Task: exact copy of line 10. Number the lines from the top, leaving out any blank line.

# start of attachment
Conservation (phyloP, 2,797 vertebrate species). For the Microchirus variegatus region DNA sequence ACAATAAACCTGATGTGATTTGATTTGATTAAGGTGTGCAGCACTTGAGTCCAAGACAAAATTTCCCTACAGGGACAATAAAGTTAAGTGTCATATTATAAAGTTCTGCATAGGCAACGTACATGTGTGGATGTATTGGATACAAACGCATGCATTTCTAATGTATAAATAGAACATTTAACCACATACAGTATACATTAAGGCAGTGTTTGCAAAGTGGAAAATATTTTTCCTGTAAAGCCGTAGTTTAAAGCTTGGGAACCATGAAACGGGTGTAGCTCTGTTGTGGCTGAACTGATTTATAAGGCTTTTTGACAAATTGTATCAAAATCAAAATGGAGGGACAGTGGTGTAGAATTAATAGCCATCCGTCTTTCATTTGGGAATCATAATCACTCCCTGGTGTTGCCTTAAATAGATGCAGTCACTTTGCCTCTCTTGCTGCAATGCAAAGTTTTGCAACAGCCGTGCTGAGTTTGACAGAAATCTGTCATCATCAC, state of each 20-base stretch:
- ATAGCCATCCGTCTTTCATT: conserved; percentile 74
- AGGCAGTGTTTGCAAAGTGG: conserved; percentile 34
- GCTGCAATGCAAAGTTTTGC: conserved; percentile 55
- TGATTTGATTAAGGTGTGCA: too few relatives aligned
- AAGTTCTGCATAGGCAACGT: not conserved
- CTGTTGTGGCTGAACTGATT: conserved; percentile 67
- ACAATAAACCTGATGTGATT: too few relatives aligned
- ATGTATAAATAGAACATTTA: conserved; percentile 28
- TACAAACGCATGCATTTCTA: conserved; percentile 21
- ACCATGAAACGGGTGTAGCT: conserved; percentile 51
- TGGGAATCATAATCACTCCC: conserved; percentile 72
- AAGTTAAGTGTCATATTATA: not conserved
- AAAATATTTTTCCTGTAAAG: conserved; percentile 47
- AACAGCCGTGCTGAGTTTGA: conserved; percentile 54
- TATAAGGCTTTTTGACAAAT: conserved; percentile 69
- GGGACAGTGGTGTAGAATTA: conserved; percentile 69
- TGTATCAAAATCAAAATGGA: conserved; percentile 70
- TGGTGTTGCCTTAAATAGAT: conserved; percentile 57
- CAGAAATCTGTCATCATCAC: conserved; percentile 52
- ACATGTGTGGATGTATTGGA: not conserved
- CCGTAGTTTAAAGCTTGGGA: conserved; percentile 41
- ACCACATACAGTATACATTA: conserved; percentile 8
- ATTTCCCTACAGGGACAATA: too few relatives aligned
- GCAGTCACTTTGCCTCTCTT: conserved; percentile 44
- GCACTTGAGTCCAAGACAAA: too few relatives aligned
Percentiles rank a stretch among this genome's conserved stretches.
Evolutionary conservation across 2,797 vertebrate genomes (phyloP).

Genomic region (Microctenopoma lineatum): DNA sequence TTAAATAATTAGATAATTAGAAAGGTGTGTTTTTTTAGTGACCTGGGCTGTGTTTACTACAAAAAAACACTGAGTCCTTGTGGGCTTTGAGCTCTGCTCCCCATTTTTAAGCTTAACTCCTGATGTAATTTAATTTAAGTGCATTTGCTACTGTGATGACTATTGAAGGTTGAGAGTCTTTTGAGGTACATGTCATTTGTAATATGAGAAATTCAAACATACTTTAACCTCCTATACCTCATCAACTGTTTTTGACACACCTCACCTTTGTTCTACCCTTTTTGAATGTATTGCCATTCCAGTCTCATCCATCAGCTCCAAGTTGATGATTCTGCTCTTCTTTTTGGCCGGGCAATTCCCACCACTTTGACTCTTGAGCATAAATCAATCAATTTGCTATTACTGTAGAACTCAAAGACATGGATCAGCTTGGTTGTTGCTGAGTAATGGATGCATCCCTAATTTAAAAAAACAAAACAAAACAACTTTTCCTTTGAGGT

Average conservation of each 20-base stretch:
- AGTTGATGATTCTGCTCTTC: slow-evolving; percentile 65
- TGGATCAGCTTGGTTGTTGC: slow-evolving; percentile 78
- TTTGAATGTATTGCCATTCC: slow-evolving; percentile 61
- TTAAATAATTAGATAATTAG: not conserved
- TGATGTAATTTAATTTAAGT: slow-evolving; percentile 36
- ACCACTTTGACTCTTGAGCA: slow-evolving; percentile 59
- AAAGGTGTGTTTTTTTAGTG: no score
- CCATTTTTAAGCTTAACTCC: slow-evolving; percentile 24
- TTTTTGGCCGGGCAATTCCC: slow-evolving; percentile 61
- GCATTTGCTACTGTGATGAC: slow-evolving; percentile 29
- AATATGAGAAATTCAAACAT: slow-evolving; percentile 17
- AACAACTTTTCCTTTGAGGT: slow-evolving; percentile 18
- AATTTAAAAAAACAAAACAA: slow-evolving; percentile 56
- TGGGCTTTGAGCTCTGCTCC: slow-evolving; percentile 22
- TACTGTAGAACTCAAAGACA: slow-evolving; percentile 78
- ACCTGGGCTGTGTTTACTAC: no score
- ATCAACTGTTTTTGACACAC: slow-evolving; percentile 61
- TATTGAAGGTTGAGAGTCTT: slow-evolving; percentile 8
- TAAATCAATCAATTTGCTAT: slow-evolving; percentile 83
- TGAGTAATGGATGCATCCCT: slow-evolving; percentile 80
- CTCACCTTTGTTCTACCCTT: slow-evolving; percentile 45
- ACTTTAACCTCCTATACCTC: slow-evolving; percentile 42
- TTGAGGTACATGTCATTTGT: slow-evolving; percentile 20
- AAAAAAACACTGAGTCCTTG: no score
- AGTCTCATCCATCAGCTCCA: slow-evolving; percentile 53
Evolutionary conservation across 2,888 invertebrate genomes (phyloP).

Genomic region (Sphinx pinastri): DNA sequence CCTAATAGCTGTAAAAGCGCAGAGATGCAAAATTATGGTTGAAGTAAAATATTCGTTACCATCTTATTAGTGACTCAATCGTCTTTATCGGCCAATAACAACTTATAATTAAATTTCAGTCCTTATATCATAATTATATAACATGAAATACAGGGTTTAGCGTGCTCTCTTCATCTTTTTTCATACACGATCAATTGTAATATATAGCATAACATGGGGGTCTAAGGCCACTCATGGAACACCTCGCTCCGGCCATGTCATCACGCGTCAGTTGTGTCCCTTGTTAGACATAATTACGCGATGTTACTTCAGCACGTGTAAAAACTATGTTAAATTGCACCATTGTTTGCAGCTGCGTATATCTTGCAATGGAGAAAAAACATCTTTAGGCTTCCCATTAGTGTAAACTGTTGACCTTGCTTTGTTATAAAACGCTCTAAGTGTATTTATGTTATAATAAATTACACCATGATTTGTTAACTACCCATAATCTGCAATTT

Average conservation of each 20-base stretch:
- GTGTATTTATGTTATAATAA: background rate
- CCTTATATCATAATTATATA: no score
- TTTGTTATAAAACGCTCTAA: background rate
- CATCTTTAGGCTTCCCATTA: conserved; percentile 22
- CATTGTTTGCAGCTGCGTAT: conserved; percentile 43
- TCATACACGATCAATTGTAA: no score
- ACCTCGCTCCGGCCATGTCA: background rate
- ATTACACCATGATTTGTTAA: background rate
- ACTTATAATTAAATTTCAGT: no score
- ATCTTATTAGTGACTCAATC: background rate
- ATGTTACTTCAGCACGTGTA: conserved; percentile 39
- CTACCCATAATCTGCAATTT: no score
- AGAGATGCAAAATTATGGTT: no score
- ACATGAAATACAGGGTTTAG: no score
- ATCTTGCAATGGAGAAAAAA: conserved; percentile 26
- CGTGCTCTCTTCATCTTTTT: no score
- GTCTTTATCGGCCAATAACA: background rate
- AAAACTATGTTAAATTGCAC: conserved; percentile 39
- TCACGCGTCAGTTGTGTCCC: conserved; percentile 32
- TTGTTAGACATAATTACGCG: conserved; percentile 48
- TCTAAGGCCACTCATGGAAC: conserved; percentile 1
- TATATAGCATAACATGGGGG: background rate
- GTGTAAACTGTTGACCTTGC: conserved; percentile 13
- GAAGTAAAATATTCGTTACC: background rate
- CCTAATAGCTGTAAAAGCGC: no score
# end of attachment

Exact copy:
- TACAAACGCATGCATTTCTA: conserved; percentile 21